1. Test of controls/ compliance tests
In some cases, the auditor may determine that only by performing tests of controls will he achieve an effective response to the assessed risk of material misstatement for a particular assertion. Tests of control are an audit procedure designed to evaluate the operating effectiveness of controls in preventing, or detecting and correcting, material misstatements at the assertion level. The auditor designs tests of controls to obtain sufficient appropriate audit evidence that the controls operated effectively throughout the period of reliance. Matters the auditor may consider in determining the extent of the auditor’s tests of controls include the following:
• The frequency of the performance of the control by the entity during the period. • The length of time during the audit period that the auditor is relying on the operating effectiveness of the control.
• The relevance and reliability of the audit evidence to be obtained in supporting that the control prevents, or detects and corrects, material misstatements at the assertion level.
• The extent to which audit evidence is obtained from tests of other controls related to the assertion.
2. Substantive Procedures. If the auditor determines that performing only substantive procedures is appropriate for specific assertions, he can exclude the effect of controls from the relevant risk assessment. This may be because the auditor’s risk assessment procedures have not identified any effective controls relevant to the assertion, or because testing the operating effectiveness of controls would be inefficient. However, the auditor needs to be satisfied that performing only substantive procedures for the relevant assertion would be effective in reducing the risk of material misstatement to an acceptably low level. Often the auditor may determine that a combined approach using both tests of the operating effectiveness of controls and substantive procedures is an effective approach.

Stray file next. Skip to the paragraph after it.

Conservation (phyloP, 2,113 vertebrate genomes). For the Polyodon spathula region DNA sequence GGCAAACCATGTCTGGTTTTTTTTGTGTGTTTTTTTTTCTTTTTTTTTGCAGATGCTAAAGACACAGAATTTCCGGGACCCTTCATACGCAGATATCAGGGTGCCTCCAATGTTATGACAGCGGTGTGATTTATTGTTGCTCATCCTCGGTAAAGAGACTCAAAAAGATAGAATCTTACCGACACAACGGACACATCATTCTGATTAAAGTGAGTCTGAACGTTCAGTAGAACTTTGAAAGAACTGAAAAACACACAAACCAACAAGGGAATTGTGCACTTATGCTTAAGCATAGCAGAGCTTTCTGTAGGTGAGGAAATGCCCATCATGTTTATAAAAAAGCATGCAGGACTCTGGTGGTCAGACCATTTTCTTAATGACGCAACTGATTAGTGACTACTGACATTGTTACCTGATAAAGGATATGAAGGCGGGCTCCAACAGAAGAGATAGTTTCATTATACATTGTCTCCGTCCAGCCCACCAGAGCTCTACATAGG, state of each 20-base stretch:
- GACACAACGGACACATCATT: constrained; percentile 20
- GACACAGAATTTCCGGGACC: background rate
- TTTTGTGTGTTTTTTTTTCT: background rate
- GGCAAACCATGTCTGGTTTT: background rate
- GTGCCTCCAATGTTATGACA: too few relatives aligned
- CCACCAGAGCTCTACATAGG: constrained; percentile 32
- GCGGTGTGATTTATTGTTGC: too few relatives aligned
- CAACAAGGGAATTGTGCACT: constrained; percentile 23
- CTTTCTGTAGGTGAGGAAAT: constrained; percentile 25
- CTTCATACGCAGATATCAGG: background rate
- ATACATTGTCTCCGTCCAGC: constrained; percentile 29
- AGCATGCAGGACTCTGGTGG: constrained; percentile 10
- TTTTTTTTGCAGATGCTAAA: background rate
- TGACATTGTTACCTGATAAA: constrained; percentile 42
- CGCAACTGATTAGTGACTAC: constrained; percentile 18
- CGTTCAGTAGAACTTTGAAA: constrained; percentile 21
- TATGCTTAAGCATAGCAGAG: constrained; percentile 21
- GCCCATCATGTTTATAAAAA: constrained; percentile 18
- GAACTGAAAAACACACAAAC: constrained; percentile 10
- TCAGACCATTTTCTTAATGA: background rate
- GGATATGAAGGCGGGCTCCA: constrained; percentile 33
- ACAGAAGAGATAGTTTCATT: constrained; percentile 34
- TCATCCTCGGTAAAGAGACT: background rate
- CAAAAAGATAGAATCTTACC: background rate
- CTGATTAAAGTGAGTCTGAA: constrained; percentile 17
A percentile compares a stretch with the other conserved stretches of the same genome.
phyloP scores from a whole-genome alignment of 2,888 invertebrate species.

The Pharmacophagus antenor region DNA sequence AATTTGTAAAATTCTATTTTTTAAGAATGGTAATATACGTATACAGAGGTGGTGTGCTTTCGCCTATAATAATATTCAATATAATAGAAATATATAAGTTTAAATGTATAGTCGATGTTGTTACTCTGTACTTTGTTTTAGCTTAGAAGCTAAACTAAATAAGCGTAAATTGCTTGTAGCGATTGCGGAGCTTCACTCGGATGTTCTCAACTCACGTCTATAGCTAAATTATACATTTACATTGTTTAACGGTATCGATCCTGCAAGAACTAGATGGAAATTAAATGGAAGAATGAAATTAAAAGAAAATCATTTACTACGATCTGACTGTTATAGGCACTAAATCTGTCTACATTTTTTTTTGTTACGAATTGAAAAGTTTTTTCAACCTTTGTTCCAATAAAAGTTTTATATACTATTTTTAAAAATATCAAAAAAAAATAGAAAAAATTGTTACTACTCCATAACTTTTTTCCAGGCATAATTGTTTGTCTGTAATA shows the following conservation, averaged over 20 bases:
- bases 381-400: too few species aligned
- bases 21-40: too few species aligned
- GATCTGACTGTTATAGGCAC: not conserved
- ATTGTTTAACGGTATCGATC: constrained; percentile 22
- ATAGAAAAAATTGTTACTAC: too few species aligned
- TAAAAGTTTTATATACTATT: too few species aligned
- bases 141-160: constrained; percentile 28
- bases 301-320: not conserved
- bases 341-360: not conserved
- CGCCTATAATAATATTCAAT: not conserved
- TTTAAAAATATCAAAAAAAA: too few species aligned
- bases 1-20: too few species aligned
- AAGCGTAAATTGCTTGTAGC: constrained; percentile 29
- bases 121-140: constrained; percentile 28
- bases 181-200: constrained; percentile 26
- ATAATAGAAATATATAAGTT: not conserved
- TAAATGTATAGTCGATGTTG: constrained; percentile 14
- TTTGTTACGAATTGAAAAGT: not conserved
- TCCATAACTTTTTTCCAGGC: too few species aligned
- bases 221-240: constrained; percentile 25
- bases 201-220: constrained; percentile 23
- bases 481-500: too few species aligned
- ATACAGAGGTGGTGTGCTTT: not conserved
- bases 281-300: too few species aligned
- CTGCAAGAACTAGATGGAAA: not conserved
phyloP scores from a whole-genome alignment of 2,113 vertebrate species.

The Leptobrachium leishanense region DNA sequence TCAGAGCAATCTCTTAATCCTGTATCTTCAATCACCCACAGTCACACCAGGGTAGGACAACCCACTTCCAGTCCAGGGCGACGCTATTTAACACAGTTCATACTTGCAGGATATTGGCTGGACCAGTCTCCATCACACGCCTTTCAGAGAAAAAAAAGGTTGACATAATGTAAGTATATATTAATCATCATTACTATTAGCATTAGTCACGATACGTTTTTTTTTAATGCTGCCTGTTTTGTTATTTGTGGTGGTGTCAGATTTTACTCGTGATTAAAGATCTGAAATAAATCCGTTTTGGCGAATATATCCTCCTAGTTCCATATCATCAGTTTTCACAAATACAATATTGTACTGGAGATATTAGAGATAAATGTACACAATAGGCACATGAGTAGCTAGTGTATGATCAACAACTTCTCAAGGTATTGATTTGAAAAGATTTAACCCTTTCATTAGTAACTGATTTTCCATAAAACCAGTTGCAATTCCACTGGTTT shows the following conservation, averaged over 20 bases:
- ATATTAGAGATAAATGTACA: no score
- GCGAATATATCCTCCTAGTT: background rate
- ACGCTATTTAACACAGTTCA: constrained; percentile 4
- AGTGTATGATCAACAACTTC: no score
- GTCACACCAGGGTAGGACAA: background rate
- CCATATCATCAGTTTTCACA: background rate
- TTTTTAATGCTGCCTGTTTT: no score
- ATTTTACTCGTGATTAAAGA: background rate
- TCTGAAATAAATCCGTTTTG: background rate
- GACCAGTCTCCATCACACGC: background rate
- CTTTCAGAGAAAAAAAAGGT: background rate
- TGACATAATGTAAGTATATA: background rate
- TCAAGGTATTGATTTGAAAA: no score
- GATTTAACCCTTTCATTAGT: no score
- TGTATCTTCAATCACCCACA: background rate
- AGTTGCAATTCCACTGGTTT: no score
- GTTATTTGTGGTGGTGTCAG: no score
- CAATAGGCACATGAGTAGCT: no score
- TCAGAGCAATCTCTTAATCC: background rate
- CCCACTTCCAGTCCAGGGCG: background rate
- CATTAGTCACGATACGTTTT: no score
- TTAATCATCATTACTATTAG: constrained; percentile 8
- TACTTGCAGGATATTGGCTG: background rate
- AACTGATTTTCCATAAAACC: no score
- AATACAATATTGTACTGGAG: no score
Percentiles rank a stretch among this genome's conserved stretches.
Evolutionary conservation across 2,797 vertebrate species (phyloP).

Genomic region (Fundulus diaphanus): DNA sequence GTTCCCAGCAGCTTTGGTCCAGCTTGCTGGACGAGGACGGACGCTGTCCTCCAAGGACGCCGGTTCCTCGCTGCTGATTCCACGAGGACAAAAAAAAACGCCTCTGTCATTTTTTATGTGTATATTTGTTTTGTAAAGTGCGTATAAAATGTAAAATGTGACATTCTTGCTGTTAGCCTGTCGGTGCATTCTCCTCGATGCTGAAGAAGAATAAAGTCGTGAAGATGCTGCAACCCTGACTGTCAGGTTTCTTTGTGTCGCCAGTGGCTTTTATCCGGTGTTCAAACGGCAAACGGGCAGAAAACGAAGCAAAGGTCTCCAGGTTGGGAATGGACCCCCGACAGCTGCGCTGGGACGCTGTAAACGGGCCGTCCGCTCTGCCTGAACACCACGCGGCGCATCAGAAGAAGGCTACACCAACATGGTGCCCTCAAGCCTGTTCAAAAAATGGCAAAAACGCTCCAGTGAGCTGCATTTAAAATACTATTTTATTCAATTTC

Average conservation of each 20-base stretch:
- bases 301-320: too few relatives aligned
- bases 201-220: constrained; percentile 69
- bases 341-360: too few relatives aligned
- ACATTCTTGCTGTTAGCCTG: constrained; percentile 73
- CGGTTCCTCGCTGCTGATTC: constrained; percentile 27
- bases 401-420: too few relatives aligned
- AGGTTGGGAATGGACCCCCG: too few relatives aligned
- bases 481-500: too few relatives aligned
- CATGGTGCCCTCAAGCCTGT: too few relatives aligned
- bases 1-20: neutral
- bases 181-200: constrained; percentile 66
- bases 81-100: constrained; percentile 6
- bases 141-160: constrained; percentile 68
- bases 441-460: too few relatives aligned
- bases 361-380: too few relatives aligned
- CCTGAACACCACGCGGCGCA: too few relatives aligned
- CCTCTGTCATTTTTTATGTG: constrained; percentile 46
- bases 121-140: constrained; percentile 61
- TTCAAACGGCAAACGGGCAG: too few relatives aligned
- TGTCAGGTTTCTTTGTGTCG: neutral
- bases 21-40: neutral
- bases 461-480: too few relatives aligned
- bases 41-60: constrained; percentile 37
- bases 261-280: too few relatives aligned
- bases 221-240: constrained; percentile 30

Substantive procedure – An audit procedure designed to detect material misstatements at the assertion level. Substantive procedures comprise tests of details and substantive analytical procedures.
(i) Tests of details (of classes of transactions, account balances, and disclosures), and (ii) Substantive analytical procedures. Tests of detail are appropriate for matters identified as significant risks. These include complex or unusual transactions which make indicate fraud or other special risks.
In some circumstances, the auditor may determine that it is effective to perform audit procedures at an interim date before year end
Test of Controls at interim stage:
When the auditor obtains evidence about the operating effectiveness of controls during an interim audit, the auditor should determine what additional audit evidence should be obtained for the remaining period.